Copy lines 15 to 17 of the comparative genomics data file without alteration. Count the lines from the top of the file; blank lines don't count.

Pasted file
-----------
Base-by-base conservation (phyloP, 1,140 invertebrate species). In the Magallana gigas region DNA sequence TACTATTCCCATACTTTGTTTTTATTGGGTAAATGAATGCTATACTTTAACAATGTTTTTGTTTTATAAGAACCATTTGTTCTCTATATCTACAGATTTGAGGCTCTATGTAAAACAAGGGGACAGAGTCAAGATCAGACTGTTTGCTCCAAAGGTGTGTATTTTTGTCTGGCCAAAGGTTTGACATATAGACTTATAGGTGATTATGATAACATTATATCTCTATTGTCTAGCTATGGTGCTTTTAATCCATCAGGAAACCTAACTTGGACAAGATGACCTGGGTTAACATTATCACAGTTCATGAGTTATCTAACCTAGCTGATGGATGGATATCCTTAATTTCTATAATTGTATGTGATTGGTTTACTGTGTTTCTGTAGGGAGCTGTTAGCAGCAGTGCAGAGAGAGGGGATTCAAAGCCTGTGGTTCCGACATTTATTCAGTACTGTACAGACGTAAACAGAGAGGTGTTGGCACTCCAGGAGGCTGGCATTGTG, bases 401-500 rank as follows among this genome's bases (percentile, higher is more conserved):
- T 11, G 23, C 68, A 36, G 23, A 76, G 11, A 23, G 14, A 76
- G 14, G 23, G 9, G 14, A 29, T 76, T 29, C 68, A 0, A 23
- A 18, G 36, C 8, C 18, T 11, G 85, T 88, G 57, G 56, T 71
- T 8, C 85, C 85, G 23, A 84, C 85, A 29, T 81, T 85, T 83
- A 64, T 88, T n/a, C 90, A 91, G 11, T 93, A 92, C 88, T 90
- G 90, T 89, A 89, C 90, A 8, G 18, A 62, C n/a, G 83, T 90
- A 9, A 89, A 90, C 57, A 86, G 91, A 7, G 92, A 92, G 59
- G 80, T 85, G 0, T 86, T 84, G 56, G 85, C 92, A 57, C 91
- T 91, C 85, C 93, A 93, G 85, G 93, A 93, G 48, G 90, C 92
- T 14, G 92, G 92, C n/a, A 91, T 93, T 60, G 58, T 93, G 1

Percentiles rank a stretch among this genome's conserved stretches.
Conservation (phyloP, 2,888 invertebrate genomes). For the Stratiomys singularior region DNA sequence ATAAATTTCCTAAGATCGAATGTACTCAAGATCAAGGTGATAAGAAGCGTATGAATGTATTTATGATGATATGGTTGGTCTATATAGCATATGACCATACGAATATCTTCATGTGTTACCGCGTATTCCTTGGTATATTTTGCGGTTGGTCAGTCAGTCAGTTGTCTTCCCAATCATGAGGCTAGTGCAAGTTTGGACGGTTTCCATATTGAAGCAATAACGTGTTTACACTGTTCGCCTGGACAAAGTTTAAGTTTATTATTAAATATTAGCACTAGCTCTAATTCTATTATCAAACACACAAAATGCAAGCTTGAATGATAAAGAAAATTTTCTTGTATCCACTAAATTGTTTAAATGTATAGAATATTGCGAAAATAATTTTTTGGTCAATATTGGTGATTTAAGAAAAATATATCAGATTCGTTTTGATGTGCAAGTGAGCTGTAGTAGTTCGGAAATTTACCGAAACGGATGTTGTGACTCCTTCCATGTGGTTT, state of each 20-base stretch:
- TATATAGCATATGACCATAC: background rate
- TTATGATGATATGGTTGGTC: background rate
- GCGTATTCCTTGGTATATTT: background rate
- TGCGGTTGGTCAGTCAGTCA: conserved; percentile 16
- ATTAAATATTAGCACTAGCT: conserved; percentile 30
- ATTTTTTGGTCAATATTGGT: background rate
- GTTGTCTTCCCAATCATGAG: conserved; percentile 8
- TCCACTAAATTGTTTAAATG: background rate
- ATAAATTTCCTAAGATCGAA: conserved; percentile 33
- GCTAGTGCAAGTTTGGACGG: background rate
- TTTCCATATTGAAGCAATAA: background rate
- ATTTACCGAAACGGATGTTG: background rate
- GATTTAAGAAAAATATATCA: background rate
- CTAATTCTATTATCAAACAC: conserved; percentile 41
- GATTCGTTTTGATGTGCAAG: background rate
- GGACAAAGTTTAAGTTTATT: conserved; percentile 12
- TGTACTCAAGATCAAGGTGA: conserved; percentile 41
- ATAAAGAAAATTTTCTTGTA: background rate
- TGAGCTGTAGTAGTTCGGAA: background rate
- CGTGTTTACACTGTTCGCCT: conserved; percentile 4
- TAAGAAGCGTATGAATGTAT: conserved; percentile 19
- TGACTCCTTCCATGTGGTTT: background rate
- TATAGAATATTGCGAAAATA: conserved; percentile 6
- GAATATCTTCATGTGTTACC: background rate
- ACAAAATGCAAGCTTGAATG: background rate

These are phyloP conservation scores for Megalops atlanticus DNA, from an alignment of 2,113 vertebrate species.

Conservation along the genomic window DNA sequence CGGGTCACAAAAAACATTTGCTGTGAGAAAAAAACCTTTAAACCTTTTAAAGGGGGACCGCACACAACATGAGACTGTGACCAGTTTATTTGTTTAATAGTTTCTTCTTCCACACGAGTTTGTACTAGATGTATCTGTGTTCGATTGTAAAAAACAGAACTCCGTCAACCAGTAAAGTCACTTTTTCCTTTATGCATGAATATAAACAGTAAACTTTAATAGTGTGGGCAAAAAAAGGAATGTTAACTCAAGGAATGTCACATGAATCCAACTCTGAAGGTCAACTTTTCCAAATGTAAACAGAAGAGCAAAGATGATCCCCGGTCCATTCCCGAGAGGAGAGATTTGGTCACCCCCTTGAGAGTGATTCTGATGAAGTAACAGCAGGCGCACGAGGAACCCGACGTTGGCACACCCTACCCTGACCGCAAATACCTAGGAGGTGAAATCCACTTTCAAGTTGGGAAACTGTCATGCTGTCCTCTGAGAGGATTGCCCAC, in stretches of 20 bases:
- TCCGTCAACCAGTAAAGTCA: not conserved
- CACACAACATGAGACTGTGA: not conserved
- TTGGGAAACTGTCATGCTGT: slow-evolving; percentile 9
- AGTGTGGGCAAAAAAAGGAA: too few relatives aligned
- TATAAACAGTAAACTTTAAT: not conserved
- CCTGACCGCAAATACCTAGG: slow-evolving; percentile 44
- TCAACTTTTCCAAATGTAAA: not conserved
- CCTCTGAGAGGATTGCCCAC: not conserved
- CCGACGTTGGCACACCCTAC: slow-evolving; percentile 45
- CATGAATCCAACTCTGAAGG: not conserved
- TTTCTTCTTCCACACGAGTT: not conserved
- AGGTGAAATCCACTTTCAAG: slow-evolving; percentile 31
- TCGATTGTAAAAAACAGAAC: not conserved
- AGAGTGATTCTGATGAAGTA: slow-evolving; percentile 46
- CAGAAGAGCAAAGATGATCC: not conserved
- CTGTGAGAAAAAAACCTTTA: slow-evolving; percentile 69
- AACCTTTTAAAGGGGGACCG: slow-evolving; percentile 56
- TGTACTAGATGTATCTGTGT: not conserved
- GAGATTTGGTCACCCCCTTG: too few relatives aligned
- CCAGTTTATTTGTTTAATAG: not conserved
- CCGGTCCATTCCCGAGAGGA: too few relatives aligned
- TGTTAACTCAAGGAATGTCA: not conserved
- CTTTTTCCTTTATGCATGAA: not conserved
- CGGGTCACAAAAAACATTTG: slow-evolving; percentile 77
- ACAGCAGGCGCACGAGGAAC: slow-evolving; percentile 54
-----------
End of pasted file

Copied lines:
- TTATGATGATATGGTTGGTC: background rate
- GCGTATTCCTTGGTATATTT: background rate
- TGCGGTTGGTCAGTCAGTCA: conserved; percentile 16